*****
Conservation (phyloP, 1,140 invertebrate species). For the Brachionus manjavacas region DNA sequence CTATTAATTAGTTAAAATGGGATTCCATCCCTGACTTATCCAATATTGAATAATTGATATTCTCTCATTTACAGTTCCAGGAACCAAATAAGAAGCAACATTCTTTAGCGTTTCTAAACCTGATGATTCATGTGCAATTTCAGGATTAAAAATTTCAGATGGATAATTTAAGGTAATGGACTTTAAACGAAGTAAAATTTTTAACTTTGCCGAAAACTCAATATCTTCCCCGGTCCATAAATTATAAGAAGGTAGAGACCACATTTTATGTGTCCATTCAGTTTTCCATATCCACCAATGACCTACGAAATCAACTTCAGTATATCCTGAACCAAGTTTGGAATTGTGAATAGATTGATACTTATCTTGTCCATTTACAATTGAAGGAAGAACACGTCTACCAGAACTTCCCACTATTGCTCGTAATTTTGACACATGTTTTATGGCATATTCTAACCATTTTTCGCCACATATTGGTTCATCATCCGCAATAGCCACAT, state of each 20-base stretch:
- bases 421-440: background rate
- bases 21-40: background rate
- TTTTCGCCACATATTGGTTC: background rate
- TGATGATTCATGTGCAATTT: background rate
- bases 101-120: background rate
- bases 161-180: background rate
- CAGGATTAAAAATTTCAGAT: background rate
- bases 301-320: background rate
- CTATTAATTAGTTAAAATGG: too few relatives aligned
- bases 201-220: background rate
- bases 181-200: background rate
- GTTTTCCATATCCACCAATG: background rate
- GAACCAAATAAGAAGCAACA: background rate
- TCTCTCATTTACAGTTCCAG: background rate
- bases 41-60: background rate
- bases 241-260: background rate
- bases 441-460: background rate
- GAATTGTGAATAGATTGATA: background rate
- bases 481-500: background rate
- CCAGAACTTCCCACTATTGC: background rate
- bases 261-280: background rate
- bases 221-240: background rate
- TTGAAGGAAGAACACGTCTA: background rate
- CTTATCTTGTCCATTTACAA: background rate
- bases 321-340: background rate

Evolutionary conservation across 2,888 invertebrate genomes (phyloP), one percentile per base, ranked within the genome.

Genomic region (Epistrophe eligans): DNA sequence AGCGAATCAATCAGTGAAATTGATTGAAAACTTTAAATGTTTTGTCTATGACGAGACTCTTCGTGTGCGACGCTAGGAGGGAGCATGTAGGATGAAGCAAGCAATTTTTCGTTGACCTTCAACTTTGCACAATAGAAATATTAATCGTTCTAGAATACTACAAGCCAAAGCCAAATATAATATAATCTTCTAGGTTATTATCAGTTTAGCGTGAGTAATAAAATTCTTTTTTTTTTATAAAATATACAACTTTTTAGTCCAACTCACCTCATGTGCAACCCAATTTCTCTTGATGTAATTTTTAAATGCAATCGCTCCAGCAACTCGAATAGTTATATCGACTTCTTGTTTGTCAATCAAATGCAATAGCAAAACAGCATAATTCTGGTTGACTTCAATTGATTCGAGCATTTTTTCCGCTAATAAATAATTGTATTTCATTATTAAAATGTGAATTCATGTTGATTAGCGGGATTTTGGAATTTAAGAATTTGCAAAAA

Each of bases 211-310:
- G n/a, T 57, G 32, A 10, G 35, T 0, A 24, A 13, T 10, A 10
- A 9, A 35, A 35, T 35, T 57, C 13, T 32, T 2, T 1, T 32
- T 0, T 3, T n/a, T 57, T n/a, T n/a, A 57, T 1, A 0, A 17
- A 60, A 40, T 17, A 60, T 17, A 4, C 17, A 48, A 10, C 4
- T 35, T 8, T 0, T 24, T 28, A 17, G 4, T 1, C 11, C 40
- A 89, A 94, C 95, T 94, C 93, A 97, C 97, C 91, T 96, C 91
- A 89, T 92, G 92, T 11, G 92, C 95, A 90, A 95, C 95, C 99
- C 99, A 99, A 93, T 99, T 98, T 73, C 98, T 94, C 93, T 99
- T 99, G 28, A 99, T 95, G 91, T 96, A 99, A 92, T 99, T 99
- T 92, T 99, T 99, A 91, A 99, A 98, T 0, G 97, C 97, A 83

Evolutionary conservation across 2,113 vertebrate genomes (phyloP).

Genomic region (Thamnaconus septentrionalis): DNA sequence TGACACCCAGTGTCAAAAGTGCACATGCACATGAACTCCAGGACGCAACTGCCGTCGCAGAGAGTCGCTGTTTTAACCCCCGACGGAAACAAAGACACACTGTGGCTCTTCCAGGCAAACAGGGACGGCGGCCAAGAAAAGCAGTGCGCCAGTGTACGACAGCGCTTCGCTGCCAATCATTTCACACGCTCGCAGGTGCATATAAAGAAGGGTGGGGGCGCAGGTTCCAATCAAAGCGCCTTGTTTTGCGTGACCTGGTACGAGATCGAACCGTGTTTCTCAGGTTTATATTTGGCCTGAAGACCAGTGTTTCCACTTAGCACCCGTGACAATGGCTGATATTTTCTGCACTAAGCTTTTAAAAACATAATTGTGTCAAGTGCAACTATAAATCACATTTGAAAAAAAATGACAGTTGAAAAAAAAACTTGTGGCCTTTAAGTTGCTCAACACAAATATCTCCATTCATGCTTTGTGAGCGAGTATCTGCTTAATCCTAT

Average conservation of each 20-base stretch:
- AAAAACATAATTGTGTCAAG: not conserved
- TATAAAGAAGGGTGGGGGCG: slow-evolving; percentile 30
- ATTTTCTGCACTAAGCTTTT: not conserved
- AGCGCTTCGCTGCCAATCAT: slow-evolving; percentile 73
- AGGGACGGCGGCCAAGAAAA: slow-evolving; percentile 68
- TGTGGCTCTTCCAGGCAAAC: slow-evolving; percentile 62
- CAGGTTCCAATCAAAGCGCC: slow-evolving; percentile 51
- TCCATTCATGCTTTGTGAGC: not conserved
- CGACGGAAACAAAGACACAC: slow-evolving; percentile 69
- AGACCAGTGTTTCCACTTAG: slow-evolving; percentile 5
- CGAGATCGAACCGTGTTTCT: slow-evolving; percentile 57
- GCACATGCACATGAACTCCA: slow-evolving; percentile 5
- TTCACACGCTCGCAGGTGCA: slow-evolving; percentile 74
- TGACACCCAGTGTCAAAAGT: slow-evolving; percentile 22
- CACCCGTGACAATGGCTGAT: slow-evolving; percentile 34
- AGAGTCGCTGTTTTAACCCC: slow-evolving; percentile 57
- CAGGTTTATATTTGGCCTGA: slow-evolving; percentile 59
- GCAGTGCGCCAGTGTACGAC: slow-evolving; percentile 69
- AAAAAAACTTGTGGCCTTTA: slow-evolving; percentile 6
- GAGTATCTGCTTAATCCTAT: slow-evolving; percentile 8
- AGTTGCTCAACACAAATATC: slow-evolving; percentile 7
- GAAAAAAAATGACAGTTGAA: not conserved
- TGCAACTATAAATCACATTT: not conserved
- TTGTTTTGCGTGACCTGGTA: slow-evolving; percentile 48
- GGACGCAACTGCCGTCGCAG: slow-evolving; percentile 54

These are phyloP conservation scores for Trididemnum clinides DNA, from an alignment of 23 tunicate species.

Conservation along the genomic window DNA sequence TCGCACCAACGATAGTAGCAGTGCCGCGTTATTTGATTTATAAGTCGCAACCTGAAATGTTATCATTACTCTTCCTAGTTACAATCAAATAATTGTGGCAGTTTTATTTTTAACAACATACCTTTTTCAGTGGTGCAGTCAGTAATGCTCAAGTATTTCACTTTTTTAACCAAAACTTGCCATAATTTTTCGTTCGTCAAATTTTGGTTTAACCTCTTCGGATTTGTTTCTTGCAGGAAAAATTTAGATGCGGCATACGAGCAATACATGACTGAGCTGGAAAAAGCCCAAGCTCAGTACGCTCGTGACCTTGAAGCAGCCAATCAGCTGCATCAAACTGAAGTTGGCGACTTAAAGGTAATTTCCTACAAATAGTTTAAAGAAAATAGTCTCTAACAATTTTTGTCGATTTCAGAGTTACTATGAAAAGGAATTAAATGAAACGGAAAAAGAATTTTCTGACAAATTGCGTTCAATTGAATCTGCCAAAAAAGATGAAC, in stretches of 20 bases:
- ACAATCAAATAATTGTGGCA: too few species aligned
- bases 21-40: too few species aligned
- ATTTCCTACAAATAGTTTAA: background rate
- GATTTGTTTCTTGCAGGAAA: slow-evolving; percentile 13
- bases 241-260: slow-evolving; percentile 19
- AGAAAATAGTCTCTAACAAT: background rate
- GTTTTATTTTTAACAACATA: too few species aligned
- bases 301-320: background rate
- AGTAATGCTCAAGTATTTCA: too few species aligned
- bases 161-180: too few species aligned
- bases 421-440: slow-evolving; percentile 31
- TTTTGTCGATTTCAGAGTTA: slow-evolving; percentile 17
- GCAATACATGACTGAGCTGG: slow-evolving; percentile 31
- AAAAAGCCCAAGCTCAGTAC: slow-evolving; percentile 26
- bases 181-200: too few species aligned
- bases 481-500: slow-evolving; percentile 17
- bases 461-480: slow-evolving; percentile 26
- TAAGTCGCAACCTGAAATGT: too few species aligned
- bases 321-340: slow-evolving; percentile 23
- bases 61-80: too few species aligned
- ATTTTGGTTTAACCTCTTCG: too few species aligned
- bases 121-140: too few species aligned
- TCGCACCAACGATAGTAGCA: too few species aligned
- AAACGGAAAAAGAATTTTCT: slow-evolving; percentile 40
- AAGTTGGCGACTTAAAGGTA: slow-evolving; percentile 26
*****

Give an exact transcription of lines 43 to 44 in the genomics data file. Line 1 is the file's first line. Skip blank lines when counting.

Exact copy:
- AAAAACATAATTGTGTCAAG: not conserved
- TATAAAGAAGGGTGGGGGCG: slow-evolving; percentile 30